Tufts Law Firm
Home Firm Profile Practice Areas Latest News Events & Seminars Contact Search

Abusive Tax Shelters

Tax Products & Analysis

List Maintenance

Reportable Transactions

Transactions of Interest

Other Areas of Concern

State Anti-Tax Shelters

PATS Audit

Business Divorces

Partners in Peril

Tax Consulting

Tax Audits/Litigation

Worker Classification

Abusive Tax Shelters

Tax Products & Analysis

Many citizens are concerned about the impact of abusive tax shelters on our voluntary tax system. So, too, is the United States Government, the Department of Justice, and the IRS. Aided by Congressional hearings, the IRS is aggressively attacking abusive tax shelters. In addition, the IRS now mandates a high level of transparency and mandatory disclosures when taxpayers engage in transactions classified as merely potentially abusive tax shelters ("PATS"). In other words, whether a transaction "works" or not doesn't matter when it comes to a taxpayer's duty to disclose and report the transaction using IRS Form 8886.

Many companies and individual taxpayers have the desire to comply with these new disclosure rules, but don't know where to being. Indeed, we suspect that many companies and individuals do not have the means by which to determine whether or not a particular transaction is or is not a PATS. Some are even oblivious to these requirements.

In addition, Federal tax law now mandates a higher level of transparency, as taxpayers may be compelled to make mandatory disclosures on their tax returns when they engage in transactions classified merely as "potentially abusive tax shelters" (or "PATS", for short).

Taking a Hard Look at Promoted Tax Products Is it Too Good to be True?

Quite often, companies and individual taxpayers are approached and encouraged to buy into a particular tax product when there is an understanding by the promoters that the company or individual taxpayer has a particular tax or accounting problem. In other words, the company or individual taxpayer are tempted by the desire to minimize or eliminate a significant tax (or accounting) burden.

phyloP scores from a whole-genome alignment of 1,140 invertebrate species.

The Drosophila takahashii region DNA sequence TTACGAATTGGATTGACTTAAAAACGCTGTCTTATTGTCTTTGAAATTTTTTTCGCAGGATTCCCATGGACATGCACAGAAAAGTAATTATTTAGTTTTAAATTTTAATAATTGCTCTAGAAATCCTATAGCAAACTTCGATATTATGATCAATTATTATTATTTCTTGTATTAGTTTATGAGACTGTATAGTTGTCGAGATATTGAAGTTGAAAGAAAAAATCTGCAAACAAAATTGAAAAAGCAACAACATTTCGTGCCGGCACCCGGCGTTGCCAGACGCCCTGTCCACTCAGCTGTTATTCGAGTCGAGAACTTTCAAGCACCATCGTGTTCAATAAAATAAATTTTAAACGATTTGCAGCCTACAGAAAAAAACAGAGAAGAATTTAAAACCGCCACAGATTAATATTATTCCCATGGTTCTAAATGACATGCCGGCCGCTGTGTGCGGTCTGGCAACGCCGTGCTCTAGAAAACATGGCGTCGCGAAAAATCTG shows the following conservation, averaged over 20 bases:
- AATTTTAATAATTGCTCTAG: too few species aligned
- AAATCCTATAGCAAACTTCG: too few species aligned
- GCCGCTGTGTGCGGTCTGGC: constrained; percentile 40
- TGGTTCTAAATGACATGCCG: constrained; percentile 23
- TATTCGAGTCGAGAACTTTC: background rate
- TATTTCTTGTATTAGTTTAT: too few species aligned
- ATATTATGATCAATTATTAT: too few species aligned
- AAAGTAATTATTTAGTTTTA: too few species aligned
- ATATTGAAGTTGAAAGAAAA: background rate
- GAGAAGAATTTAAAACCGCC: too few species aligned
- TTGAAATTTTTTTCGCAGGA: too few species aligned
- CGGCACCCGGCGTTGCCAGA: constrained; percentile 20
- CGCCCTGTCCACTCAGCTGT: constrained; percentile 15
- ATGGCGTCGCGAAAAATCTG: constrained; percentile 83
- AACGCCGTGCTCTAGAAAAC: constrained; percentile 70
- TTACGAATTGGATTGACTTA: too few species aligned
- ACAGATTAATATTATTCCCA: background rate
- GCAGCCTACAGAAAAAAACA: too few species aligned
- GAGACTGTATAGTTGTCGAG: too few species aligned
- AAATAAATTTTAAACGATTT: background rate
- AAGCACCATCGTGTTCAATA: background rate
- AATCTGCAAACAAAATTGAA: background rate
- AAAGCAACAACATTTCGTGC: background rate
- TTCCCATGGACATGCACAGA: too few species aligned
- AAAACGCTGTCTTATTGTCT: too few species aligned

Distinguishing Between Legitimate Tax Minimization & Abusive Tax Shelters

Promoters act under the belief that any tax minimization strategy is without reproach, citing to the fact that it is universally recognized that taxpayers are entitled to structure their transactions in such a way as to minimize tax. ASA Investerings Partnership v. IRS, 201 F.3d 505 (D.C. Cir. 2000) . However, when such structuring is found to have gotten out of hand, to have been carried to such extreme lengths that any purported business purpose is no more than a façade, then courts will find that the business purpose doctrine has been violated and strike down the transaction. As the United States Court of Appeals from the District of Columbia Circuit stated in ASA Investerings , "A tax system of rather high rates gives a multitude of clever individuals in the private sector powerful incentives to game the system. Even the smartest drafters of legislation and regulation cannot be expected to anticipate every device. The business purpose doctrine reduces the incentive to engage in such essentially wasteful activity, and in addition helps achieve reasonable equity among taxpayers similarly situated-in every respect except for differing investments in tax avoidance." Id.

Impermissible Uses of Accommodation Parties & Tax-Indifferent Parties

When promoters of tax products lock in to achieving the tax desires or objectives of a particular company or individual, they often look to construct a tax structure that involves other parties, especially those who might be tax-indifferent or tax-neutral with regard to the transaction as proposed. Tax-indifferent parties may be a foreign corporation or a tax-exempt entity or even a domestic entity or person with significant tax losses.

Taxpayers must not assume that the use of accommodation parties is without reproach (e.g., that the transaction is part of some desire to enhance the business relationship between the parties). Courts may find that the desire to aid another party in tax avoidance is no more a business purpose than actually engaging in tax avoidance. ASA Investerings .